Big data applications: moving fast and far
We all know that the world continues its break-neck pace of change, and how those changes are profoundly affecting the world around us. One of the easiest places to spot and understand the impact of such changes is in the field of information technology. We've already seen exponential growth in the amount of data generated year over year. Now we're starting to see acceleration in the form of data analytics--getting our arms around big data using advanced analytics software. In fact, we are starting to see a new generation of applications which ties disparate data and data sources into a cohesive whole...giving businesses a new and unique perspective on their markets, their operations, and their ecosystems.
Big data analytics today
In 2010, IDC estimates that 988 exabytes of information will be generated--in that single year. An exabyte is a one followed by eighteen zeros. That's over 18 million times the amount of information contained in every book ever written over the course of human history (Source: IDC, "An Updated Forecast of Worldwide Information Growth Through 2011", March 2008). That's a lot of information--it's called "Big Data" for a reason. What's even more challenging is figuring out how to handle the volumes of data that's being created--and then taking the next step and actually analyzing it for insights.
In 2010...information will be generated...that's over 18 million times the amount of information contained in every book ever written over the course of human history."
Increasingly sophisticated analytics: Watson
Imagine the amount of data which will be generated from customer interactions, supply chain vendors, partners, and logistic systems, and you get a sense of why companies are increasingly becoming aware of the need to start investigating how they can get their arms around this challenge. So, the tidal wave of information is headed our way. Now what do we do about it? First, there will be a need to figure out how not to drown in the information overload. Companies who figure out not only how to deal with this data, but how to leverage the information contained in it will provide themselves a significant competitive advantage: afterall there is meaning in all of that data. There are insights to be revealed. And for businesses, most importantly, there are opportunities.
Getting ready for the next generation in analytics
What we've been focused on at IBM's Emerging Internet Technologies is how build the tools which will allow businesses not to just survive the flood of information, but rise above it--to carry the analogy further--to trawl the water for valuable catches that will yield them tangible benefits. We're creating and are leveraging a suite of emerging technologies: BigSheets and Apache Hadoop™ to help companies gather the information, distill it, and process it, languageWare to help with analyzing the data, and blue spruce to help companies take advantage of the information created to collaborate in new and innovative ways. Because it's not just about handling the data--it's what you do with it.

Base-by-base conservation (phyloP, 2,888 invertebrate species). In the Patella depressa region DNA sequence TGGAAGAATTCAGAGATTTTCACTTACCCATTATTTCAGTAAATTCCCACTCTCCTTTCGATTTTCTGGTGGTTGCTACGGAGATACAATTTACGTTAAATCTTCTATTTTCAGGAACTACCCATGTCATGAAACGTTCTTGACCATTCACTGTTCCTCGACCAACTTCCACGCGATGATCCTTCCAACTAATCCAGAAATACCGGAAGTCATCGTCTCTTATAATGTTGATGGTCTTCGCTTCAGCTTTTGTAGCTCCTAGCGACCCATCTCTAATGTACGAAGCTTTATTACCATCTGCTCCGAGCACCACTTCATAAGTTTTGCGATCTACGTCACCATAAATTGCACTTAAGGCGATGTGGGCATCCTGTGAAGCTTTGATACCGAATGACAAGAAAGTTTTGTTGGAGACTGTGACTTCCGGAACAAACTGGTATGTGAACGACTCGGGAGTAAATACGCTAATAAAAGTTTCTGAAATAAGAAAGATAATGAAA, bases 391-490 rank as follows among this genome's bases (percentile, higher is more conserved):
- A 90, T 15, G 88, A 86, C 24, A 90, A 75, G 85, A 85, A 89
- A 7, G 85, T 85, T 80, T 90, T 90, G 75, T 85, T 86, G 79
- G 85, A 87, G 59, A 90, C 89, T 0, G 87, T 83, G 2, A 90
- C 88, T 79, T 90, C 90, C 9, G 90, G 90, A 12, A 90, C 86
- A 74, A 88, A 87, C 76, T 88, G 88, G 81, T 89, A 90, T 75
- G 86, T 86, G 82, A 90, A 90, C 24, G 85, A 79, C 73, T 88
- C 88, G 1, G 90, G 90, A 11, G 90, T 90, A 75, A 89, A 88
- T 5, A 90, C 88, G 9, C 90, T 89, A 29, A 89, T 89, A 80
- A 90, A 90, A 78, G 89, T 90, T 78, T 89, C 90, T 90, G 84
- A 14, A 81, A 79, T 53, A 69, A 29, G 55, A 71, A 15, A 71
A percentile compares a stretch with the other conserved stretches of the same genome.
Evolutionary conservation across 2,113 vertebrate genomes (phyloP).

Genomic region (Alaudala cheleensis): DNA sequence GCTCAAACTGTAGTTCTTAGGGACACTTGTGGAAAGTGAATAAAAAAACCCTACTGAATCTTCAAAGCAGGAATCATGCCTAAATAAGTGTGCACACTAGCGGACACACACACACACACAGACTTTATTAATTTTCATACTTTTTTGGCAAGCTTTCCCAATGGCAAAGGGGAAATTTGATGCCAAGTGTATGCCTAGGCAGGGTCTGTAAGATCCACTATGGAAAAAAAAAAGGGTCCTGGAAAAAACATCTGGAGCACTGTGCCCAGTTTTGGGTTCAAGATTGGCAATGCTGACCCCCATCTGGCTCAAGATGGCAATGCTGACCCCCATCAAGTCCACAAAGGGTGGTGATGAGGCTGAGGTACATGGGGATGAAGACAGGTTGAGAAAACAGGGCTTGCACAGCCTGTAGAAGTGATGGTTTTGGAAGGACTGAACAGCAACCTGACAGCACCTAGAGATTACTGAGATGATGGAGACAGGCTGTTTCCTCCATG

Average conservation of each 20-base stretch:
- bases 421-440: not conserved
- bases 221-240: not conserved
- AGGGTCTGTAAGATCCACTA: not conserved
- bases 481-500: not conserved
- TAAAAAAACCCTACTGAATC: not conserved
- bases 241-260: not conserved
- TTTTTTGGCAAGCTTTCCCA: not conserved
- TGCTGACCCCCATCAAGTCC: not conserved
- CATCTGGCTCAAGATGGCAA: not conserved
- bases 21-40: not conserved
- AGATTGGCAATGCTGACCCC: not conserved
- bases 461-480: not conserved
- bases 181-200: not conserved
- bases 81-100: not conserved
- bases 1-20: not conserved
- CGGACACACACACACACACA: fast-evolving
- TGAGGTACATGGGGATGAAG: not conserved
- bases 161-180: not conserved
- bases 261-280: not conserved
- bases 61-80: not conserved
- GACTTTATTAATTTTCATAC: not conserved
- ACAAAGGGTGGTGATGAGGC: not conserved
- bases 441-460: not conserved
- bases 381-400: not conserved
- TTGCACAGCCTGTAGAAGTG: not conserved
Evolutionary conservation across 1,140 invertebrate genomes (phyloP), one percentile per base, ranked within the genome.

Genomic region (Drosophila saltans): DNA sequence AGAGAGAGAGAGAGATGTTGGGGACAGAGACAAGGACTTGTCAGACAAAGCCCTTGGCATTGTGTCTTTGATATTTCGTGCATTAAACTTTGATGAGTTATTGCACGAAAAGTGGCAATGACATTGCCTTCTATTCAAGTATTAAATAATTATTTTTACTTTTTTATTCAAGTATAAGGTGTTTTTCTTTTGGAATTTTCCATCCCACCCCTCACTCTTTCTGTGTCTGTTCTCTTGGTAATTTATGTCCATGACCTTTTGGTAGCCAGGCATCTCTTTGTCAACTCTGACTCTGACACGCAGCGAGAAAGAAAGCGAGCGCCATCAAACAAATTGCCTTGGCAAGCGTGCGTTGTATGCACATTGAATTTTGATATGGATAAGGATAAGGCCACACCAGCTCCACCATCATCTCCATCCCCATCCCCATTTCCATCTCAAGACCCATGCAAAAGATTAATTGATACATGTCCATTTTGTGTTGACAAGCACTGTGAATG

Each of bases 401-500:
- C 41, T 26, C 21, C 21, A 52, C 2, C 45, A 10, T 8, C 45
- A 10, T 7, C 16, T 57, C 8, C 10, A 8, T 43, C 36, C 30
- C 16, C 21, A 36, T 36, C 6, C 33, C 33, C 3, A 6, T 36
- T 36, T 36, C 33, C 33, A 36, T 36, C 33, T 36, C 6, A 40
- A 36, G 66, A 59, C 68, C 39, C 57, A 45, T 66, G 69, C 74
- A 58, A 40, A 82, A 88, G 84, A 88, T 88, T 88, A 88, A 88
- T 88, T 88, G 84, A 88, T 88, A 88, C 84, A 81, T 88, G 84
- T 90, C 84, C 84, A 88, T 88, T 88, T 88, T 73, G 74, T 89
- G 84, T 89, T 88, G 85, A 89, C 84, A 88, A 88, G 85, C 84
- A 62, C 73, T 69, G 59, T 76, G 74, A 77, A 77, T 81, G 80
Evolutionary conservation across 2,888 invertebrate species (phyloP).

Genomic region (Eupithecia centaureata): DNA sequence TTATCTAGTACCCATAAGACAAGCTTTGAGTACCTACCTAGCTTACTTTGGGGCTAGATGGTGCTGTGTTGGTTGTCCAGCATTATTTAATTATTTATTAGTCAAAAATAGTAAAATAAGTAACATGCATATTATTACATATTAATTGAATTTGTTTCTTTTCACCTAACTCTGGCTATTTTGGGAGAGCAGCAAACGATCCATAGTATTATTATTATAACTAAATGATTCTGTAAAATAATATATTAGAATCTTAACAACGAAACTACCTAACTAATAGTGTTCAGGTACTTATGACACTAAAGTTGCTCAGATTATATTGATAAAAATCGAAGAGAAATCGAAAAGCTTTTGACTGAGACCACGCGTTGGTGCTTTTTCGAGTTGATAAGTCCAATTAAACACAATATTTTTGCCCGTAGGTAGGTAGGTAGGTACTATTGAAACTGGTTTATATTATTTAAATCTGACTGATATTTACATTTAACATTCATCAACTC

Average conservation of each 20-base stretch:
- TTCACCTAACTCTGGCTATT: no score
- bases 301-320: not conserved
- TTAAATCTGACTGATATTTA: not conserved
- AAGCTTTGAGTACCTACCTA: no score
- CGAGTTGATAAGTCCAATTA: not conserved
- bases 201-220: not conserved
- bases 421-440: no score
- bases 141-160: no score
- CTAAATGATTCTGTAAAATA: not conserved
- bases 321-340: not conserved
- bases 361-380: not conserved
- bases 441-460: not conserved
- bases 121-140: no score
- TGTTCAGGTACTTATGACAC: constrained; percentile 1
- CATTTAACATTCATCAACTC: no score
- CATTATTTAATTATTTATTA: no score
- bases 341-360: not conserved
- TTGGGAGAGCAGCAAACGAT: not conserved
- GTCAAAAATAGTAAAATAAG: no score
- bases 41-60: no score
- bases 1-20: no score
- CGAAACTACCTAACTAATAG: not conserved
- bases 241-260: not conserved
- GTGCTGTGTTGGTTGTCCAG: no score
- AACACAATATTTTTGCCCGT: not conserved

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Peeking over the horizon.
But there's another disruptive factor emerging in the IT landscape, a new wave of content-centric web applications. Enterprises are beginning to leverage these applications (or "apps") for broader business intelligence coverage, while at the same time taking advantage of the more sophisticated nature of these apps to create richer visualizations, smarter analytics, and even tying together apps to form platforms. These platforms--formed of widgets, larger apps, and back-end systems, are being tied together with deep analytic engines, and in turn are generating even more data--data which can be correlated and compiled to allow for even deeper insights. And these capabilities are being made available via web-based applications and their platforms. It's a vision that's rapidly coming into focus, and we've been involved in some technologies--some which we've invented, such as BigSheets, and some of which we are leveraging from the Open Source community, like Apache Hadoop™--to create the first iterations of these novel, yet significantly powerful data analytic systems.
did you know?
One of the fastest growing fields for college graduates is statistics. And they're being paid well--up to $125,000 right out of college. We believe that there is a very good reason for this.
Source: NY Times, August 5, 2009
Why smart businesses are paying attention
Incredible pressures have been placed into the marketplace due to the recent economic challenges, demanding that companies not only execute smarter, but also in increasingly shorter time horizons--and with offerings that are one step ahead of their competitors. In some ways, it's no different than the challenges businesses have traditionally faced--with one caveat: businesses are being flooded with information--but that information can be leveraged as an opportunity. Earlier, we noted that 83% of CIOs think business intelligence and analytics is important to their companies. We agree. And it's why we're exploring technologies to aid business perform business intelligence and analytics smarter, faster, and better. In the process we're continuing with to explore emerging technologies--and in some cases inventing it--to see how those technologies can be applied in real, tangible ways, to address real and tangible challenges businesses face today...and will face tomorrow.
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